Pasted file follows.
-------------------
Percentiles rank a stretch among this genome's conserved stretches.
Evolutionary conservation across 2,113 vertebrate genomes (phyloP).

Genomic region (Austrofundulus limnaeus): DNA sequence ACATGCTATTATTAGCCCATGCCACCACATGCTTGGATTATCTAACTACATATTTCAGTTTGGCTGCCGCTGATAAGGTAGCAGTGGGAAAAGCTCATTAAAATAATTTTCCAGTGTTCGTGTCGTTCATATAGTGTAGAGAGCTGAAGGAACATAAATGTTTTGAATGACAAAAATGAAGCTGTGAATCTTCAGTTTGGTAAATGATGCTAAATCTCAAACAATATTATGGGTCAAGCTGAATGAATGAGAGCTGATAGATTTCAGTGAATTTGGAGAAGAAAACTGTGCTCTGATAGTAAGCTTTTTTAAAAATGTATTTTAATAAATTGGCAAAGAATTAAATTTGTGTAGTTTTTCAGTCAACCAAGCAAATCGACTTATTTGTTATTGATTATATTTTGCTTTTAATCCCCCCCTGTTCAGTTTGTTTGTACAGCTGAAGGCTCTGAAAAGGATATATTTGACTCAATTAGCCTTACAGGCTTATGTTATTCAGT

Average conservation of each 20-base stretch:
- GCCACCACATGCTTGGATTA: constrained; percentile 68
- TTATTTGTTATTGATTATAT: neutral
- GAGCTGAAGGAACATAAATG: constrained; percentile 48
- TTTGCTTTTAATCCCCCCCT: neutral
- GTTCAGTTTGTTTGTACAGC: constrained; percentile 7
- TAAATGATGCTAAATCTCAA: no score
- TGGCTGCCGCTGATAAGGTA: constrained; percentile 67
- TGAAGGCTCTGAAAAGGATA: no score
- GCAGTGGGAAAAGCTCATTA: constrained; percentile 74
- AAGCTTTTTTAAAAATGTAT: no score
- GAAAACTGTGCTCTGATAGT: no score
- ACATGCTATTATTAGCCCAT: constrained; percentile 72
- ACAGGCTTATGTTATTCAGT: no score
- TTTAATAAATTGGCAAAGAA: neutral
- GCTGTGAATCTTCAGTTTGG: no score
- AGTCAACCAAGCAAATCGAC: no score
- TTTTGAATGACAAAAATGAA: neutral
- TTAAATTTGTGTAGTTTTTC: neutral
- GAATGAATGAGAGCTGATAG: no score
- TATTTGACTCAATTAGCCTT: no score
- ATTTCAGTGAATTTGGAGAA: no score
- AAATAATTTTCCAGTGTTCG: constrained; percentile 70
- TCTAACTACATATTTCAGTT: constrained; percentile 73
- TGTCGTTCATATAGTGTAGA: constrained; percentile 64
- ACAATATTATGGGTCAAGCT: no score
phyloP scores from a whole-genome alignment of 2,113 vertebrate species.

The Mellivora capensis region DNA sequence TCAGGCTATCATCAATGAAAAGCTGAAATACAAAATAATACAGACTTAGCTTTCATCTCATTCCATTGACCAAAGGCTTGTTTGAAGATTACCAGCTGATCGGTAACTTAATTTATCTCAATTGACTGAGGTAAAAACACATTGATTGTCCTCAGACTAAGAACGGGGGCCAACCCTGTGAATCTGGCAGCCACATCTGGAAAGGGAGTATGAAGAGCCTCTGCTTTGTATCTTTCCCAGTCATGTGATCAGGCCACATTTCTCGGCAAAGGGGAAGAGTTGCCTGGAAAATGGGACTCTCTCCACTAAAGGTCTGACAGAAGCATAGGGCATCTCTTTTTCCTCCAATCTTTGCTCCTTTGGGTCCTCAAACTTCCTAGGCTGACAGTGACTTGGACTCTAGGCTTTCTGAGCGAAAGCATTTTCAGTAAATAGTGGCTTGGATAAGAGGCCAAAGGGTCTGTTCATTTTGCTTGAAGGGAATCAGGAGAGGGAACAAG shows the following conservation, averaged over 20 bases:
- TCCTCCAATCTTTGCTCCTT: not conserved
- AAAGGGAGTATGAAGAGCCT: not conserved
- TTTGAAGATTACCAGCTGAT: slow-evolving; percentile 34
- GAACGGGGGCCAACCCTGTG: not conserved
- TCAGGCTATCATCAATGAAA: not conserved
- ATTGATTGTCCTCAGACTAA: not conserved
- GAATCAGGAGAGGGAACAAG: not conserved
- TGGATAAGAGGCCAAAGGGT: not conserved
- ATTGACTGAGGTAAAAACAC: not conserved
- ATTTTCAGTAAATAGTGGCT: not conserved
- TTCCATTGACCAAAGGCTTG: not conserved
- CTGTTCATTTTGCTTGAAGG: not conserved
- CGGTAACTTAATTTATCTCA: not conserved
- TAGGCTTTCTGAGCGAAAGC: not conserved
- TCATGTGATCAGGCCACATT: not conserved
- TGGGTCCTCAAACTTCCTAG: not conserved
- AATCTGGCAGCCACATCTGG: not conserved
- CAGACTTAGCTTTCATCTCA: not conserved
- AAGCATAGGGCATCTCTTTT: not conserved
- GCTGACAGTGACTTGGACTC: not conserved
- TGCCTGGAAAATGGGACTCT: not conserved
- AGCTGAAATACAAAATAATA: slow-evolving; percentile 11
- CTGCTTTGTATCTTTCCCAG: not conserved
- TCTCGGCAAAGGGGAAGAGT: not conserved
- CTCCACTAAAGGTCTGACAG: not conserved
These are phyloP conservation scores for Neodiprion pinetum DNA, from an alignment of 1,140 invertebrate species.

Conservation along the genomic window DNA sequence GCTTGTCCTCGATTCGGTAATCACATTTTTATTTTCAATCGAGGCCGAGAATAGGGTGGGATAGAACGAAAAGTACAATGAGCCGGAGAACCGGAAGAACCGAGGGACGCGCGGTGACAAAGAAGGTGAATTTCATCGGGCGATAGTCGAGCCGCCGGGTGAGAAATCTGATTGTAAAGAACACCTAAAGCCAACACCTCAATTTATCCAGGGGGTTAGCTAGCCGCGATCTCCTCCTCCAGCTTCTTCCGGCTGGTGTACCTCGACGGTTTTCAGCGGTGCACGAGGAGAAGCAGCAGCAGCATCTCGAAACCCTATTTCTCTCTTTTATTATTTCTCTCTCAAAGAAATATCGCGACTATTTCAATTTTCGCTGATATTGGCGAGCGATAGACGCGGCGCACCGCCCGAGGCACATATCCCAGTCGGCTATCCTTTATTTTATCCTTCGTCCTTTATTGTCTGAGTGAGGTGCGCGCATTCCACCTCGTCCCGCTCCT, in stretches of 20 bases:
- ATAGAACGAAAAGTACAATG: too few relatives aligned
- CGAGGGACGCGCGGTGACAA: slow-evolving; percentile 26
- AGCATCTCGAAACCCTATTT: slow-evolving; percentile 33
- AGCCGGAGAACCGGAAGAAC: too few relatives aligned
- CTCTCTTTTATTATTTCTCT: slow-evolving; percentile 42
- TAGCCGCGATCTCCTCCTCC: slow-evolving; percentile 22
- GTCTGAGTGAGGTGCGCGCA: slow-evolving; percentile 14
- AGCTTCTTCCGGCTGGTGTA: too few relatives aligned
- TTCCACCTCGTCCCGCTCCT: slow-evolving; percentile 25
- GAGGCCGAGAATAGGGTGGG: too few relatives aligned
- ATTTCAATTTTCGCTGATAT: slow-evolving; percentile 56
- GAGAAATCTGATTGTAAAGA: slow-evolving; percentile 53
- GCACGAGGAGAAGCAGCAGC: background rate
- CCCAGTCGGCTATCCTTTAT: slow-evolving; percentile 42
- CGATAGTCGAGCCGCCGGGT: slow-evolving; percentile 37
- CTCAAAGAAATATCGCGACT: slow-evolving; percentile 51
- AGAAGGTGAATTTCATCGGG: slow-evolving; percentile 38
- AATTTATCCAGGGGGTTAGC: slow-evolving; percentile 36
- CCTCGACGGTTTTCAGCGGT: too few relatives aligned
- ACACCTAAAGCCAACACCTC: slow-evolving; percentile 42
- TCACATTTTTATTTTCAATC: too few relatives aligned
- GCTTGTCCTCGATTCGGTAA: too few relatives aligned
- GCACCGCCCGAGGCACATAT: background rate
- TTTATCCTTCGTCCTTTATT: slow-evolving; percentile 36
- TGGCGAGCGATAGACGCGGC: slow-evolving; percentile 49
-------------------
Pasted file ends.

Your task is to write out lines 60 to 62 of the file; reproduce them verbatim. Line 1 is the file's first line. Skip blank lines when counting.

- CGAGGGACGCGCGGTGACAA: slow-evolving; percentile 26
- AGCATCTCGAAACCCTATTT: slow-evolving; percentile 33
- AGCCGGAGAACCGGAAGAAC: too few relatives aligned